Hepatitis C is a chronic infection caused by hepatitis C virus, or HCV, which is carried in the blood. In the U.S., most cases of HCV infection happen when drug users share needles with an infected person, and thus have direct blood-to-blood contact. The chances of catching HCV through unprotected sex are thought to be slim, but some studies have shown that if sexual acts are associated with blood exposure, sexual transmission of the virus could be possible.
University of Washington Assistant Professor Dr. Chia Wang, along with colleagues including VIDD associate member Dr. Keith Jerome and VIDD co-director Dr. Larry Corey, wondered whether menstruation might increase the chances of sexual transmission of HCV. To test this theory, they looked for the presence of HCV in 701 vaginal swabs from 16 HCV-positive women, taken daily over 56 days. Three of these women had had hysterectomies, six were post-menopausal, and seven were pre-menopausal. The researchers found no virus present in the swabs from women with hysterectomies, and found that virus was most likely to be present in pre-menopausal women on the days they were menstruating. However, HCV was rare in vaginal fluid overall, appearing in only 4 percent of the swabs the scientists tested. These findings suggest that sexual transmission of HCV from an infected female partner may be more likely during menstruation, but the overall risk of transmitting HCV during sex is low.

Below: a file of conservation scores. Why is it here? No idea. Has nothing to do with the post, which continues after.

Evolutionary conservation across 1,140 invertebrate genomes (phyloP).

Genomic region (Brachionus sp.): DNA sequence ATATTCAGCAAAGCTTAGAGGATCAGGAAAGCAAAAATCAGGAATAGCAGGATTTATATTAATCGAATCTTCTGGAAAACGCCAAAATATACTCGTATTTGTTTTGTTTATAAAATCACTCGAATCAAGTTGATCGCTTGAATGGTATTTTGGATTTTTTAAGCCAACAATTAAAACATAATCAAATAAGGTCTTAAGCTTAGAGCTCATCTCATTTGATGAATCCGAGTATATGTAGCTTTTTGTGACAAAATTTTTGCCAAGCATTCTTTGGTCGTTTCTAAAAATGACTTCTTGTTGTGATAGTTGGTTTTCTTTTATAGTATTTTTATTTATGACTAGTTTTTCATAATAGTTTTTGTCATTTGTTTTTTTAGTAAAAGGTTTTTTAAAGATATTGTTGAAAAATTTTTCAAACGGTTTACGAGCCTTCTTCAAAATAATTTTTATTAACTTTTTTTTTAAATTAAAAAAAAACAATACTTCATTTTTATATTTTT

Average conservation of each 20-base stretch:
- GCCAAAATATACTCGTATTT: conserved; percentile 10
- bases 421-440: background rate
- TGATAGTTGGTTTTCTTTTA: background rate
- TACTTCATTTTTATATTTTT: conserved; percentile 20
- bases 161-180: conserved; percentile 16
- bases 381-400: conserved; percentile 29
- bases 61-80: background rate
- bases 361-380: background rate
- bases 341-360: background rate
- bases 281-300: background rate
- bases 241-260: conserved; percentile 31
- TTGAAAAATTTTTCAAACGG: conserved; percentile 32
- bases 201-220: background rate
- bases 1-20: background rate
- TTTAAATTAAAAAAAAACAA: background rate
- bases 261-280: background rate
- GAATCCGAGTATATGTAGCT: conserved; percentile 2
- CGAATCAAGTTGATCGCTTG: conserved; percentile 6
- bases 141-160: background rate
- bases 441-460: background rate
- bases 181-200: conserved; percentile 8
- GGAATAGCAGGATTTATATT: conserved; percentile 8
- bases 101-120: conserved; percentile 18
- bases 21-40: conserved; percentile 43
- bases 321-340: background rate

Wang CC, Cook L, Tapia KA, Holte S, Krows M, Bagabag A, Santos A, Corey L, Jerome KR. Cervicovaginal shedding of hepatitis C viral RNA is associated with the presence of menstrual or other blood in cervicovaginal fluids. J Clin Virol. 2010 Oct 14.